The African Union says Guinea's military rulers will face international
sanctions if they go back on a promise to hold elections within six
African leaders plan to meet in Nigeria Saturday to discuss their
response to the coup.
African Union Commission Chairman Jean
Ping met with coup leaders following last month's funeral for long-time
Guinean president Lansana Conte.
Army Captain Moussa Camara
launched his coup within hours of Conte's death, promising elections in
two years and ultimately forcing civilian leaders to yield power.
says he told Captain Camara that two years is too long. "I told him
that you said two years," he said. "I said we can't accept two years.
And he said, 'Well, I am ready to go for six months if you want,
provided that things go well.'"
In a meeting with reporters in
Addis Ababa Friday, Ping said Captain Camara told him that he would
reinstate Guinea's previous constitutional limit of two, five-year
presidential terms, repealing the seven-year, unlimited terms imposed
by President Conte.
With the promise that none of the coup
leaders would run for office, Ping said he told Captain Camara that the
African Union would help them restore democracy if they kept their word.
told them that we are going to monitor to see if you will respect your
commitment, and we are ready to help you to bring back a constitutional
order," he said. "Otherwise you will face sanctions."
African Union has already suspended Guinea. The United Nations, the
United States, and the European Union have all condemned the coup and
are calling for a quick return to civilian rule.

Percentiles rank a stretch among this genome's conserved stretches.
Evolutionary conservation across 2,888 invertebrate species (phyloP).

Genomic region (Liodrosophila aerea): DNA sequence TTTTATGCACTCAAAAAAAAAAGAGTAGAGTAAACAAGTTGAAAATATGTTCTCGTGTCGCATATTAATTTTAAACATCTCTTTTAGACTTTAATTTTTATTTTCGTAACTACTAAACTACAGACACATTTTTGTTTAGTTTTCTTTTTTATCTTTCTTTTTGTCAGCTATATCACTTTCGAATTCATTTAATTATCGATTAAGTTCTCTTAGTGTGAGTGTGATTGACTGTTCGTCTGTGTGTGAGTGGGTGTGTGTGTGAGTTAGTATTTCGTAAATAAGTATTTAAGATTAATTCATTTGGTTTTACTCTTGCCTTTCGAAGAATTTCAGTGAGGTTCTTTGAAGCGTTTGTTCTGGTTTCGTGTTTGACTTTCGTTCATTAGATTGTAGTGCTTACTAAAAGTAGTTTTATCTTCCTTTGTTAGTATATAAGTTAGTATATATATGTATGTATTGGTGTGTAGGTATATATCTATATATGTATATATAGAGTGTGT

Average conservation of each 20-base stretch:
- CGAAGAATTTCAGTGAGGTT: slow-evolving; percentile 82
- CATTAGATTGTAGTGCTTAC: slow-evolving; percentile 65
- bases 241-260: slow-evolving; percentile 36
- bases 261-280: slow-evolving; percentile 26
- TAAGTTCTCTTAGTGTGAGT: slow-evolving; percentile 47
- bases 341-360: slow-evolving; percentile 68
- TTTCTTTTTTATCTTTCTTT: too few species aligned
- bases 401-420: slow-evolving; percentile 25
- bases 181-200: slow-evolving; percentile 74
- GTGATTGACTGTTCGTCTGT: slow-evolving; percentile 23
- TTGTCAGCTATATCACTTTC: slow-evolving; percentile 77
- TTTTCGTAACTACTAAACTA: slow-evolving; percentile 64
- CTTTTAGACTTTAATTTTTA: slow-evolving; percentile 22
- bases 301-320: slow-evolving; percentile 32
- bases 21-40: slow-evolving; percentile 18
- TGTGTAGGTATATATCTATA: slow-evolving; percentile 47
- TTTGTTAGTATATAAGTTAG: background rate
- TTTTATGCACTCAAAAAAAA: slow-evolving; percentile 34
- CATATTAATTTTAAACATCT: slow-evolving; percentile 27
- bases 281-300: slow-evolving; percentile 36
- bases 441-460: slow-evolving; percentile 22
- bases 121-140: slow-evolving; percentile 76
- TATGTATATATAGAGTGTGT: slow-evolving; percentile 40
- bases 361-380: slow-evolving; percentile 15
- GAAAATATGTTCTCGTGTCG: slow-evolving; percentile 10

leaders from the Economic Community of West African States meet in
Nigeria Saturday to discuss their response to Guinea's coup. Nigerian
President Umaru Yar'Adua called the special meeting to consider
sanctions against Captain Camara's ruling council.
But there are divisions within the alliance about how best to address the military take-over.
President Abdoulaye Wade says coup leaders deserve international
support because they are promising to hold free and fair elections. He
says Captain Camara is an honest young man who took power to fill a
Former Nigerian leader Ibrahim Babangida says
the coup was timely and patriotic. Babangida, who took power in his own
coup in 1985, says Guinea was polarized before the military saved the
country. He told Nigerian television that instead of criticizing the
new military leaders, the international community should help them get
the country back on its feet.
Babangida went to Guinea as
President Yar'adua's envoy. When told that Nigeria's foreign affairs
minister said Abuja will not recognize Conakry's military regime,
Babangida told Nigerian television that the minister has no clue about
what is happening on the ground in Guinea.
Secretary Mohamed Ibn Chambas says the regional alliance remains
opposed to military take-overs and will consider sanctions against
Ping says the African Union is determined to impose
coordinated sanctions against Captain Camara's military government if
it does not move quickly toward elections.
"We are trying to harmonize our position with the international community to strengthen our threat," he said.
military leaders have consolidated power by taking charge of the
national treasury, appointing a civilian prime minister, and forcing
the retirement of senior military officers who opposed them. They have
arrested the former armed forces chief of staff and the former chief of